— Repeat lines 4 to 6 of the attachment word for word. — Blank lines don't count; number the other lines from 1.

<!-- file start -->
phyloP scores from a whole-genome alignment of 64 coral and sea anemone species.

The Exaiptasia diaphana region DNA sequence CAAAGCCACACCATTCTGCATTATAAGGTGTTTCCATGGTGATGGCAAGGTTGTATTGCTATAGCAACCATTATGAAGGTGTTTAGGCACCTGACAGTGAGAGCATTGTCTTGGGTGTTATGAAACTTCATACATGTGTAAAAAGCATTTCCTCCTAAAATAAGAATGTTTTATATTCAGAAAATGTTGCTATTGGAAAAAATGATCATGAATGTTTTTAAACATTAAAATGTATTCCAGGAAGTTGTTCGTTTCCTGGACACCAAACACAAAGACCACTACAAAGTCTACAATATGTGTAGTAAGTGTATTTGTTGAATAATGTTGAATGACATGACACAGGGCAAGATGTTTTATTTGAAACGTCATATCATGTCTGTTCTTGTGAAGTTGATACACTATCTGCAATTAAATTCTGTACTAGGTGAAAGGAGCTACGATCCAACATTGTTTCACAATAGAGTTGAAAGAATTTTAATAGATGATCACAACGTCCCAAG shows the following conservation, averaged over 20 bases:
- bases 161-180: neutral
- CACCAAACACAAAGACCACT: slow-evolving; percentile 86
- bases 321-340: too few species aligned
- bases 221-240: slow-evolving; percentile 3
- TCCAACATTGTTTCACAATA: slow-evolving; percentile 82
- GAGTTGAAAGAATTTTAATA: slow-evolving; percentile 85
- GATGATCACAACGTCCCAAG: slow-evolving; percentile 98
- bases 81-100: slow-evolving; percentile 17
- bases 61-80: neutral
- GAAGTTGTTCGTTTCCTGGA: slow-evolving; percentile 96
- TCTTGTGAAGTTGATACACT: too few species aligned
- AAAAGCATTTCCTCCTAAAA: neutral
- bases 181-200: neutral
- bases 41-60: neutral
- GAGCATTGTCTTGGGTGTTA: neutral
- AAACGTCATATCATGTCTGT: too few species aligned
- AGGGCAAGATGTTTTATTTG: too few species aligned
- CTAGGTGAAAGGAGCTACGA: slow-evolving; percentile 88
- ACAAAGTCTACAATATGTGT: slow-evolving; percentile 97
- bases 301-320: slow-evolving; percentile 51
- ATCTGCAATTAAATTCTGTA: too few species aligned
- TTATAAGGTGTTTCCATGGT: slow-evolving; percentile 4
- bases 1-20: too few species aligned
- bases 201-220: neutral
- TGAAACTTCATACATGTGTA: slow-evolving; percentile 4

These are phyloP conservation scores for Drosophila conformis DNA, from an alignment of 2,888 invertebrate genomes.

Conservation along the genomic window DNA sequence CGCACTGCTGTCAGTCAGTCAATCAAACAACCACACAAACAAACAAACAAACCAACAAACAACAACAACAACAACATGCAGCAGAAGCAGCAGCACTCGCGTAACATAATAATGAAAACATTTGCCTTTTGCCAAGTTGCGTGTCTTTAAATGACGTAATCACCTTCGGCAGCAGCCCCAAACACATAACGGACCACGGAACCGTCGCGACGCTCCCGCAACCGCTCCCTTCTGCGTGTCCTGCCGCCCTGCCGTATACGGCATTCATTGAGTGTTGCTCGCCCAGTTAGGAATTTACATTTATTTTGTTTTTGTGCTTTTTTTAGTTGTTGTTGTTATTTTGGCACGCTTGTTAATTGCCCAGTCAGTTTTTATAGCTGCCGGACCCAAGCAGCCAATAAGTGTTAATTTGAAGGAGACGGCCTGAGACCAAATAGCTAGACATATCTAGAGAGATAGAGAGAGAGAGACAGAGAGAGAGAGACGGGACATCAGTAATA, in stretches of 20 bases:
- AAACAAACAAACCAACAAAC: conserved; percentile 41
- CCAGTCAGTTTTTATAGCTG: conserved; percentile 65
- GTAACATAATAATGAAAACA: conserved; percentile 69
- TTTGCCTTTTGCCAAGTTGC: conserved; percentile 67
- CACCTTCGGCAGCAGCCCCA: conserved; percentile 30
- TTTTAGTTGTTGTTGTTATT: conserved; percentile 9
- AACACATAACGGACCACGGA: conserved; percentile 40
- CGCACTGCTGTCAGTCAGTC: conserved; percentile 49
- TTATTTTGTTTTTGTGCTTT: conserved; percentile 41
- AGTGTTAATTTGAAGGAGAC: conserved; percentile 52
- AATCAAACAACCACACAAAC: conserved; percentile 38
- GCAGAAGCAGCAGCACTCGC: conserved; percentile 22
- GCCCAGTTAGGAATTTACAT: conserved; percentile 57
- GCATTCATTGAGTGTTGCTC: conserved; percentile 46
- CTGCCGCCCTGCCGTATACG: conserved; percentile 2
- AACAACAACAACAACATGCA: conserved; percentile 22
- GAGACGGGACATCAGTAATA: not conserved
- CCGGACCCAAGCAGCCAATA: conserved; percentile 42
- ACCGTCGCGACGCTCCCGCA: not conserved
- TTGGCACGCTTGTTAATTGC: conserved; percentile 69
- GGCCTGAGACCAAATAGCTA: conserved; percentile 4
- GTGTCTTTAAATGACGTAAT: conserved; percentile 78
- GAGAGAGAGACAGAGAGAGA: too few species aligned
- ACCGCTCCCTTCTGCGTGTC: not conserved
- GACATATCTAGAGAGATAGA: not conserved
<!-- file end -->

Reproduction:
- CACCAAACACAAAGACCACT: slow-evolving; percentile 86
- bases 321-340: too few species aligned
- bases 221-240: slow-evolving; percentile 3